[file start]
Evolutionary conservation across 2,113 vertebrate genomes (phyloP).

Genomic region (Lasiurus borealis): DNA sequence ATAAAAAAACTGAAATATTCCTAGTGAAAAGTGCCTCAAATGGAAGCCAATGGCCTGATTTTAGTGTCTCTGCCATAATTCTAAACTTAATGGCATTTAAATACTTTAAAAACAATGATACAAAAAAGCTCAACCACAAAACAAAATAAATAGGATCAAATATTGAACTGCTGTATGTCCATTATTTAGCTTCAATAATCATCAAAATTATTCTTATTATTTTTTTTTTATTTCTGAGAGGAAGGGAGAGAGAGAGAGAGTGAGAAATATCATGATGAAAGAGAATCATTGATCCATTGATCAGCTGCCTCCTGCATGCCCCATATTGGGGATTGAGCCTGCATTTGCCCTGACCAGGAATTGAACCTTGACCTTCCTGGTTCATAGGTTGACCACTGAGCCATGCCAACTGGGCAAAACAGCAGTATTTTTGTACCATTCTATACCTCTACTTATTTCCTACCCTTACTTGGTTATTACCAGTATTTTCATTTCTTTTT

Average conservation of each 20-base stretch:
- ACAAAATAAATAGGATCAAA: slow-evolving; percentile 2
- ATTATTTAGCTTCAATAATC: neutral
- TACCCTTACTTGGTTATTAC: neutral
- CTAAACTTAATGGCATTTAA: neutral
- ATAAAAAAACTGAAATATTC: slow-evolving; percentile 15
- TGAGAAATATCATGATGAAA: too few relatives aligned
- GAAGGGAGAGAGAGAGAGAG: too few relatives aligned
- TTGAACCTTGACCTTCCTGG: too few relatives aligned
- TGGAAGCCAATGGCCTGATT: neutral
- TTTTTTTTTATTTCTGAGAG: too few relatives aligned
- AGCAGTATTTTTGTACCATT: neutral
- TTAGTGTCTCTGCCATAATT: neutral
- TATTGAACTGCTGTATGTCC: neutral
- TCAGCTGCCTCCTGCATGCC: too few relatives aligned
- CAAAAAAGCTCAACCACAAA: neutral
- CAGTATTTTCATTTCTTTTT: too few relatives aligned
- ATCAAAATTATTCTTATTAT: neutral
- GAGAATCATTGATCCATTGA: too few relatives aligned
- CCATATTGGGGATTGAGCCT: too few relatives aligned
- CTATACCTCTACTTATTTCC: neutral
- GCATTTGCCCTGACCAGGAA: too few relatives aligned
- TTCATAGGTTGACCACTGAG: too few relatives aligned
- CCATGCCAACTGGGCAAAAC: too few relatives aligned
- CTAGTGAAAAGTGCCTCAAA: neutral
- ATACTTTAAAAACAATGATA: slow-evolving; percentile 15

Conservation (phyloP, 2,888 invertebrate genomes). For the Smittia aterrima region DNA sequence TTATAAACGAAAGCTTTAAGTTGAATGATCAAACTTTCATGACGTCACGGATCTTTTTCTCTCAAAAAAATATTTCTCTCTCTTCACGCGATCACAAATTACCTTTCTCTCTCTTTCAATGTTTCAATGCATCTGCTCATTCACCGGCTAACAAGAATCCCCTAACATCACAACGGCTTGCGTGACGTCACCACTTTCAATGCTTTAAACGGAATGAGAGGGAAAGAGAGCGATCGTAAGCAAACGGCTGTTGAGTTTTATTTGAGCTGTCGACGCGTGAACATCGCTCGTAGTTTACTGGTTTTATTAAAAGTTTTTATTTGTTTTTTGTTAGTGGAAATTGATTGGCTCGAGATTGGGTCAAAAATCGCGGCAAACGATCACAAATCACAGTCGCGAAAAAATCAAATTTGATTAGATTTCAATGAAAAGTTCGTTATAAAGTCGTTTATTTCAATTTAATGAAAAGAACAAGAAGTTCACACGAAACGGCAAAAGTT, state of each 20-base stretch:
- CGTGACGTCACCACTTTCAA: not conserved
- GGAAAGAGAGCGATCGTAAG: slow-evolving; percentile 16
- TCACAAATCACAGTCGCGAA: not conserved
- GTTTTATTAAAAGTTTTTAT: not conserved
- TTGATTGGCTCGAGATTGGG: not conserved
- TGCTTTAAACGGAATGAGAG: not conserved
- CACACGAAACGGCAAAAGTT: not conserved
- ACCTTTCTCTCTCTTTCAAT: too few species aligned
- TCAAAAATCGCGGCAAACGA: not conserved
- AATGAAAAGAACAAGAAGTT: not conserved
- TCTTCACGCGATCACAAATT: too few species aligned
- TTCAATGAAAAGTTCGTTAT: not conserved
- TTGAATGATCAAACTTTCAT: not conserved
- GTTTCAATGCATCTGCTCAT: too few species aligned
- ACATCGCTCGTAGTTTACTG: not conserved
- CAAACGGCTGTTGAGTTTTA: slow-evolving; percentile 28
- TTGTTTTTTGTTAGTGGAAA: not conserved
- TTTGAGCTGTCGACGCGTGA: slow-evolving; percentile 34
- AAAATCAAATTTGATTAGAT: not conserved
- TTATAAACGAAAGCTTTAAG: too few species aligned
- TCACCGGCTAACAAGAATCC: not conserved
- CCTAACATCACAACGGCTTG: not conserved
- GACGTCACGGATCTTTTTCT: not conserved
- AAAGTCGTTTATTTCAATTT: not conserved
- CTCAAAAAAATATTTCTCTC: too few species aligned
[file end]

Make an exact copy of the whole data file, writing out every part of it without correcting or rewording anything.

Evolutionary conservation across 2,113 vertebrate genomes (phyloP).

Genomic region (Lasiurus borealis): DNA sequence ATAAAAAAACTGAAATATTCCTAGTGAAAAGTGCCTCAAATGGAAGCCAATGGCCTGATTTTAGTGTCTCTGCCATAATTCTAAACTTAATGGCATTTAAATACTTTAAAAACAATGATACAAAAAAGCTCAACCACAAAACAAAATAAATAGGATCAAATATTGAACTGCTGTATGTCCATTATTTAGCTTCAATAATCATCAAAATTATTCTTATTATTTTTTTTTTATTTCTGAGAGGAAGGGAGAGAGAGAGAGAGTGAGAAATATCATGATGAAAGAGAATCATTGATCCATTGATCAGCTGCCTCCTGCATGCCCCATATTGGGGATTGAGCCTGCATTTGCCCTGACCAGGAATTGAACCTTGACCTTCCTGGTTCATAGGTTGACCACTGAGCCATGCCAACTGGGCAAAACAGCAGTATTTTTGTACCATTCTATACCTCTACTTATTTCCTACCCTTACTTGGTTATTACCAGTATTTTCATTTCTTTTT

Average conservation of each 20-base stretch:
- ACAAAATAAATAGGATCAAA: slow-evolving; percentile 2
- ATTATTTAGCTTCAATAATC: neutral
- TACCCTTACTTGGTTATTAC: neutral
- CTAAACTTAATGGCATTTAA: neutral
- ATAAAAAAACTGAAATATTC: slow-evolving; percentile 15
- TGAGAAATATCATGATGAAA: too few relatives aligned
- GAAGGGAGAGAGAGAGAGAG: too few relatives aligned
- TTGAACCTTGACCTTCCTGG: too few relatives aligned
- TGGAAGCCAATGGCCTGATT: neutral
- TTTTTTTTTATTTCTGAGAG: too few relatives aligned
- AGCAGTATTTTTGTACCATT: neutral
- TTAGTGTCTCTGCCATAATT: neutral
- TATTGAACTGCTGTATGTCC: neutral
- TCAGCTGCCTCCTGCATGCC: too few relatives aligned
- CAAAAAAGCTCAACCACAAA: neutral
- CAGTATTTTCATTTCTTTTT: too few relatives aligned
- ATCAAAATTATTCTTATTAT: neutral
- GAGAATCATTGATCCATTGA: too few relatives aligned
- CCATATTGGGGATTGAGCCT: too few relatives aligned
- CTATACCTCTACTTATTTCC: neutral
- GCATTTGCCCTGACCAGGAA: too few relatives aligned
- TTCATAGGTTGACCACTGAG: too few relatives aligned
- CCATGCCAACTGGGCAAAAC: too few relatives aligned
- CTAGTGAAAAGTGCCTCAAA: neutral
- ATACTTTAAAAACAATGATA: slow-evolving; percentile 15

Conservation (phyloP, 2,888 invertebrate genomes). For the Smittia aterrima region DNA sequence TTATAAACGAAAGCTTTAAGTTGAATGATCAAACTTTCATGACGTCACGGATCTTTTTCTCTCAAAAAAATATTTCTCTCTCTTCACGCGATCACAAATTACCTTTCTCTCTCTTTCAATGTTTCAATGCATCTGCTCATTCACCGGCTAACAAGAATCCCCTAACATCACAACGGCTTGCGTGACGTCACCACTTTCAATGCTTTAAACGGAATGAGAGGGAAAGAGAGCGATCGTAAGCAAACGGCTGTTGAGTTTTATTTGAGCTGTCGACGCGTGAACATCGCTCGTAGTTTACTGGTTTTATTAAAAGTTTTTATTTGTTTTTTGTTAGTGGAAATTGATTGGCTCGAGATTGGGTCAAAAATCGCGGCAAACGATCACAAATCACAGTCGCGAAAAAATCAAATTTGATTAGATTTCAATGAAAAGTTCGTTATAAAGTCGTTTATTTCAATTTAATGAAAAGAACAAGAAGTTCACACGAAACGGCAAAAGTT, state of each 20-base stretch:
- CGTGACGTCACCACTTTCAA: not conserved
- GGAAAGAGAGCGATCGTAAG: slow-evolving; percentile 16
- TCACAAATCACAGTCGCGAA: not conserved
- GTTTTATTAAAAGTTTTTAT: not conserved
- TTGATTGGCTCGAGATTGGG: not conserved
- TGCTTTAAACGGAATGAGAG: not conserved
- CACACGAAACGGCAAAAGTT: not conserved
- ACCTTTCTCTCTCTTTCAAT: too few species aligned
- TCAAAAATCGCGGCAAACGA: not conserved
- AATGAAAAGAACAAGAAGTT: not conserved
- TCTTCACGCGATCACAAATT: too few species aligned
- TTCAATGAAAAGTTCGTTAT: not conserved
- TTGAATGATCAAACTTTCAT: not conserved
- GTTTCAATGCATCTGCTCAT: too few species aligned
- ACATCGCTCGTAGTTTACTG: not conserved
- CAAACGGCTGTTGAGTTTTA: slow-evolving; percentile 28
- TTGTTTTTTGTTAGTGGAAA: not conserved
- TTTGAGCTGTCGACGCGTGA: slow-evolving; percentile 34
- AAAATCAAATTTGATTAGAT: not conserved
- TTATAAACGAAAGCTTTAAG: too few species aligned
- TCACCGGCTAACAAGAATCC: not conserved
- CCTAACATCACAACGGCTTG: not conserved
- GACGTCACGGATCTTTTTCT: not conserved
- AAAGTCGTTTATTTCAATTT: not conserved
- CTCAAAAAAATATTTCTCTC: too few species aligned